New Year’s Day doesn’t commemorate any historical event or person. It does not correspond to any astronomical milestone, since it misses the winter solstice by twelve days. It seems to be an arbitrary accountant’s convenience for bookkeeping. Yet, we celebrate as though the start of the New Year had some intrinsic significance. Any excuse for a party! Since it is not tied to a solemn occasion, noble character or spiritual value, New Year’s is the ideal rationale for abandonment to uninhibited excess (for one night).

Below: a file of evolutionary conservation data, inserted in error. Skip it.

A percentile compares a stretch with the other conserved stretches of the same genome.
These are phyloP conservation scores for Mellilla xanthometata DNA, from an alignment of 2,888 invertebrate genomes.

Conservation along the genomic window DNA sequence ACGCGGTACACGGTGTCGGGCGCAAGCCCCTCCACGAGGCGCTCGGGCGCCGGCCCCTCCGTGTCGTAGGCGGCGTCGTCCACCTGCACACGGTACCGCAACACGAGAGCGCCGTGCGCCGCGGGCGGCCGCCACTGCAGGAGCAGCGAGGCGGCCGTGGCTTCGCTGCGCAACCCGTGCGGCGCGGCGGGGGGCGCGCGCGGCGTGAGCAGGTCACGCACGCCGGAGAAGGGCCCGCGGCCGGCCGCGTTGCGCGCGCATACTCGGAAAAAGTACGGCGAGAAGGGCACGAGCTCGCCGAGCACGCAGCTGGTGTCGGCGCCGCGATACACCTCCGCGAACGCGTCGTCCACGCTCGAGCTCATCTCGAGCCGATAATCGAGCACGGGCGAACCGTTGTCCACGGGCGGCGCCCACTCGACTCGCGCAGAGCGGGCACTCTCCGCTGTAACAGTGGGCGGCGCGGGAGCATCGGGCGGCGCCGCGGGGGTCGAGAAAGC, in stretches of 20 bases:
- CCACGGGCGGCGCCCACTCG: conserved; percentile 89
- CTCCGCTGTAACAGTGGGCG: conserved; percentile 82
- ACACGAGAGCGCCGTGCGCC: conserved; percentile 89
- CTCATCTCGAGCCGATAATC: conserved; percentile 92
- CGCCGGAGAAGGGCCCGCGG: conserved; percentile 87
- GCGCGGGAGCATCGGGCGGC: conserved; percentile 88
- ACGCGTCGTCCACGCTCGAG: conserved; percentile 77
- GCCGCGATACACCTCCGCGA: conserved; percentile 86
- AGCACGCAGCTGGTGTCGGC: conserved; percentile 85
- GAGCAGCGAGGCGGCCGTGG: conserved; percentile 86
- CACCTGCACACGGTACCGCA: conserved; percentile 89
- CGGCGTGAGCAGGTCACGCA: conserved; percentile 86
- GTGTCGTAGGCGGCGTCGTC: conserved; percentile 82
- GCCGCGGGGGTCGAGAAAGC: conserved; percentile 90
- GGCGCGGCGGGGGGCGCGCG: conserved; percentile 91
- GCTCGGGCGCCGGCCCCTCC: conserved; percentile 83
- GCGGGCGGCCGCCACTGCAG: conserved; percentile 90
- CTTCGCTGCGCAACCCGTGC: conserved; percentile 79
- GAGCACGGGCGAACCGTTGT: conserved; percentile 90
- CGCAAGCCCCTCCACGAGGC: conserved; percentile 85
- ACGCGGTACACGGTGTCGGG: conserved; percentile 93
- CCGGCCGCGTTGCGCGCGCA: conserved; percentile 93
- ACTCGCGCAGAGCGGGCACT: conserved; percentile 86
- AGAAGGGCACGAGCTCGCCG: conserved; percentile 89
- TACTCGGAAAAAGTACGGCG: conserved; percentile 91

But six days after New Year’s comes Epiphany, whose significance is lost on the contemporary Church as anti-climax to Christmas, if even recognized. Yet, here is the climax of Christmas. The revelation of Epiphany enables us to perceive the mystery of Christ. In former generations this mystery was not made known to humankind, as it has now been revealed to his holy apostles and prophets by the Spirit: that is, all peoples have become fellow heirs, members of the same body, and sharers in the promise in Christ Jesus through the gospel. (Ephesians 3:4-6).